Sub-10 nm stable graphene quantum dots embedded in hexagonal boron nitride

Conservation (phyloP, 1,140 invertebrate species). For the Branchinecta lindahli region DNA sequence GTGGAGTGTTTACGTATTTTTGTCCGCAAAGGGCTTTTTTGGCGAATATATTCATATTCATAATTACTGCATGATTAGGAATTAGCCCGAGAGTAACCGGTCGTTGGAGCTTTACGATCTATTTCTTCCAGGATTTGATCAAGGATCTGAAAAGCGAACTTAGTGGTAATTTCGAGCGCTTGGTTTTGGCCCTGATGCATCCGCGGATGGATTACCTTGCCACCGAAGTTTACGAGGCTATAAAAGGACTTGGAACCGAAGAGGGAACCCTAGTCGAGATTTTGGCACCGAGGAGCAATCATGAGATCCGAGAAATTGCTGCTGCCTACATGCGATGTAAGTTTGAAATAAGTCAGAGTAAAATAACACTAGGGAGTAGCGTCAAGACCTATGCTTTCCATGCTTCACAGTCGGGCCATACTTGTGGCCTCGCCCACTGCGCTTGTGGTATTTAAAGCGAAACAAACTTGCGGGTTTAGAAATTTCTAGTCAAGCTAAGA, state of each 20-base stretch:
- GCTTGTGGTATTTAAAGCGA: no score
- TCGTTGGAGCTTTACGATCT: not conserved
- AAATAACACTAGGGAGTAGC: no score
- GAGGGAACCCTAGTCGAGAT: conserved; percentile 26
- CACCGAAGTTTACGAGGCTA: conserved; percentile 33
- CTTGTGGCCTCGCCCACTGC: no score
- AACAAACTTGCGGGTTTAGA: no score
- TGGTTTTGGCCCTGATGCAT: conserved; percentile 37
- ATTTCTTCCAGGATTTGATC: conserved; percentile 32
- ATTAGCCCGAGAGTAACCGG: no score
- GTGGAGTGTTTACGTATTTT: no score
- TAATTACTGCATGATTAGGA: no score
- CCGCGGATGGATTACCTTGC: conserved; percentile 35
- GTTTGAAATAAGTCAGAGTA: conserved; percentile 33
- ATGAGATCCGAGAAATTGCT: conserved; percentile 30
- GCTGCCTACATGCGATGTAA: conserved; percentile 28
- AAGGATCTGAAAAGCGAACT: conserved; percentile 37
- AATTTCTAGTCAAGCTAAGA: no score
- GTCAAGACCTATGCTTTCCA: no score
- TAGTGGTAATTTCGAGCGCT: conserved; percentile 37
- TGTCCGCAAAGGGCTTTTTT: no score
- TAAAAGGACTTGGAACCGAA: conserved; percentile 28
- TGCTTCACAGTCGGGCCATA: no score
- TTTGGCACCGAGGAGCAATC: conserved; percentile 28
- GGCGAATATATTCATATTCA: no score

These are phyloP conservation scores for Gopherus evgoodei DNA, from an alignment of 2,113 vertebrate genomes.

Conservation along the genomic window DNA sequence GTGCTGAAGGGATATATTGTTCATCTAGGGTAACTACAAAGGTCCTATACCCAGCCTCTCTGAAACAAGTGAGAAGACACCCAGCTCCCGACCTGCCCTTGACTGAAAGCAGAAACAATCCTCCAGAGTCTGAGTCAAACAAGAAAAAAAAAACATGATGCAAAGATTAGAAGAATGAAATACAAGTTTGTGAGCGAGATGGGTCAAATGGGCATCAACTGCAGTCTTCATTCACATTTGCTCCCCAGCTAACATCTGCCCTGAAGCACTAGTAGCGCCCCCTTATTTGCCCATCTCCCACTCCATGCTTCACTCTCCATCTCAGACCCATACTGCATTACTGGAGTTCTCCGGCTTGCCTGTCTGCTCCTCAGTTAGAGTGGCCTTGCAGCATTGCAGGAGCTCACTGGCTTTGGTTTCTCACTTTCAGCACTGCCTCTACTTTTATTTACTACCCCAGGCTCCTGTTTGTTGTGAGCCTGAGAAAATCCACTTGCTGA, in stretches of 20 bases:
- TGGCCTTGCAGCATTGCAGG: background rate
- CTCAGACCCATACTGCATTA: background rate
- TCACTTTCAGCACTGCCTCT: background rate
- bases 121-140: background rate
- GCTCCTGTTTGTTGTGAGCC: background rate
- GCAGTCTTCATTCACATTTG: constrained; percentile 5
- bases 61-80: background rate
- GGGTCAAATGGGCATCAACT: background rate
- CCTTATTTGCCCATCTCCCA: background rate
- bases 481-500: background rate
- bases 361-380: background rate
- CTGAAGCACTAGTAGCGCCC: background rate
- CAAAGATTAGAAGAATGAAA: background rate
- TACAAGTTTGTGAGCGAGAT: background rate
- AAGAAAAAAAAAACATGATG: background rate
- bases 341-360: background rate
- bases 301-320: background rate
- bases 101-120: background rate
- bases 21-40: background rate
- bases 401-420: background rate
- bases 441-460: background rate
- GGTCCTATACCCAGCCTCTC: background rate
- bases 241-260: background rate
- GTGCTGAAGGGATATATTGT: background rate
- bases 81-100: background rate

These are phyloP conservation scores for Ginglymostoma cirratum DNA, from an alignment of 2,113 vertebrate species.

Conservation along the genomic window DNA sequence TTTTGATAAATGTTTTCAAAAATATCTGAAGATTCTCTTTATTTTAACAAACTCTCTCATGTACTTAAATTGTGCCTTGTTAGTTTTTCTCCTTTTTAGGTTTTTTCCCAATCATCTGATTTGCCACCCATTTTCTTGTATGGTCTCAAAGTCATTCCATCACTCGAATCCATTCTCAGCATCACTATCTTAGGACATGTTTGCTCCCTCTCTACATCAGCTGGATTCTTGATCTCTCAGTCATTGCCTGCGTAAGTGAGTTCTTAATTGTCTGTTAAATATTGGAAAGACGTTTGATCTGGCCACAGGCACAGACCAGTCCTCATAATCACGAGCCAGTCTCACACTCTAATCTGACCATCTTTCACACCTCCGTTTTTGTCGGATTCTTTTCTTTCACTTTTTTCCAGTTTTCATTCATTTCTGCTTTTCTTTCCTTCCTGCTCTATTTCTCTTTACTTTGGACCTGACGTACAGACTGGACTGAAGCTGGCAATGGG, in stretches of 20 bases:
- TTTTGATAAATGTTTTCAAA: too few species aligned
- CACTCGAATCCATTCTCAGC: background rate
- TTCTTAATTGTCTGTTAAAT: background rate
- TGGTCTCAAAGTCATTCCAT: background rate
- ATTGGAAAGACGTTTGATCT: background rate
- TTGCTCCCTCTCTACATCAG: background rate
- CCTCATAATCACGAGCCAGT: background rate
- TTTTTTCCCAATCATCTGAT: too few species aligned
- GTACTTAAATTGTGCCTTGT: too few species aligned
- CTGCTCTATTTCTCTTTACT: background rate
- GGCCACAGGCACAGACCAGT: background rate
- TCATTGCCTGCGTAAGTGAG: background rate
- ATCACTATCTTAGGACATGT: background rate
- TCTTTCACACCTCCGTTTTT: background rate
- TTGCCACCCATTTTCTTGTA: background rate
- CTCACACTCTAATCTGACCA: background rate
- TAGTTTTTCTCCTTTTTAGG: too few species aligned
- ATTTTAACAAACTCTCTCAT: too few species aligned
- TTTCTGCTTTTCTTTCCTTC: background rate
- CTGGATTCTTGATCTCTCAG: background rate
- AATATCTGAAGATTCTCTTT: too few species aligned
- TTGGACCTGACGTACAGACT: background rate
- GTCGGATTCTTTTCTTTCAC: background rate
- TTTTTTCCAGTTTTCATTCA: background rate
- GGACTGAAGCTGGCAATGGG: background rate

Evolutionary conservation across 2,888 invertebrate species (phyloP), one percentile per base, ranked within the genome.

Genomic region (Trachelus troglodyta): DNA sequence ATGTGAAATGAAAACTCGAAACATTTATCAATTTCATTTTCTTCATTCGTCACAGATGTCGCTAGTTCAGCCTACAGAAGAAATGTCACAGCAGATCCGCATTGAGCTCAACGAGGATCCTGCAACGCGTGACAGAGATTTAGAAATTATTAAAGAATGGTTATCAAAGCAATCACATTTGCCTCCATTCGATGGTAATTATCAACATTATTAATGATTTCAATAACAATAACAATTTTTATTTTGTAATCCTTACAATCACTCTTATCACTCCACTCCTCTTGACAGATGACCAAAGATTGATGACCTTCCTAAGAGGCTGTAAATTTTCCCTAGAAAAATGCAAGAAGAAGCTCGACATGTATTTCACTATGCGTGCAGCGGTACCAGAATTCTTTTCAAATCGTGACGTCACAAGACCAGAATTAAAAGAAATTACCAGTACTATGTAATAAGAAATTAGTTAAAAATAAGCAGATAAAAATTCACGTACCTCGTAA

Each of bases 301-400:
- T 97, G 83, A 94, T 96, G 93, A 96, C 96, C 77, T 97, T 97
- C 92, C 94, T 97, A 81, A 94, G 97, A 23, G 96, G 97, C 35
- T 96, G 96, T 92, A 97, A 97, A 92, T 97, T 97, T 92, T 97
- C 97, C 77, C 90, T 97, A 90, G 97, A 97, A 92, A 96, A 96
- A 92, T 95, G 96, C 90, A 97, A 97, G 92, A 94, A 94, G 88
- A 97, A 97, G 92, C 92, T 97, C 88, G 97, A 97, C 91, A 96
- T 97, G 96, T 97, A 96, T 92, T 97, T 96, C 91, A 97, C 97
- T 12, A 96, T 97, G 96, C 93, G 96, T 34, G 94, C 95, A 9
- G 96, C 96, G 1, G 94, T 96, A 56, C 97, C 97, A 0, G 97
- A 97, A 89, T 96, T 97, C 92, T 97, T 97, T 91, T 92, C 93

Graphene quantum dots (GQDs), a zero-dimensional material system with distinct physical properties, have great potential in the applications of photonics, electronics, photovoltaics, and quantum information. In particular, GQDs are promising candidates for quantum computing. In principle, a sub-10 nm size is required for GQDs to present the intrinsic quantum properties. However, with such an extreme size, GQDs have predominant edges with lots of active dangling bonds and thus are not stable. Satisfying the demands of both quantum size and stability is therefore of great challenge in the design of GQDs. Herein we demonstrate the fabrication of sub-10 nm stable GQD arrays by embedding GQDs into large-bandgap hexagonal boron nitride (h-BN). With this method, the dangling bonds of GQDs were passivated by the surrounding h-BN lattice to ensure high stability, meanwhile maintaining their intrinsic quantum properties. The sub-10 nm nanopore array was first milled in h-BN using an advanced high-resolution helium ion microscope and then GQDs were directly grown in them through the chemical vapour deposition process. Stability analysis proved that the embedded GQDs show negligible property decay after baking at 100 °C in air for 100 days. The success in preparing sub-10 nm stable GQD arrays will promote the physical exploration and potential applications of this unique zero-dimensional in-plane quantum material.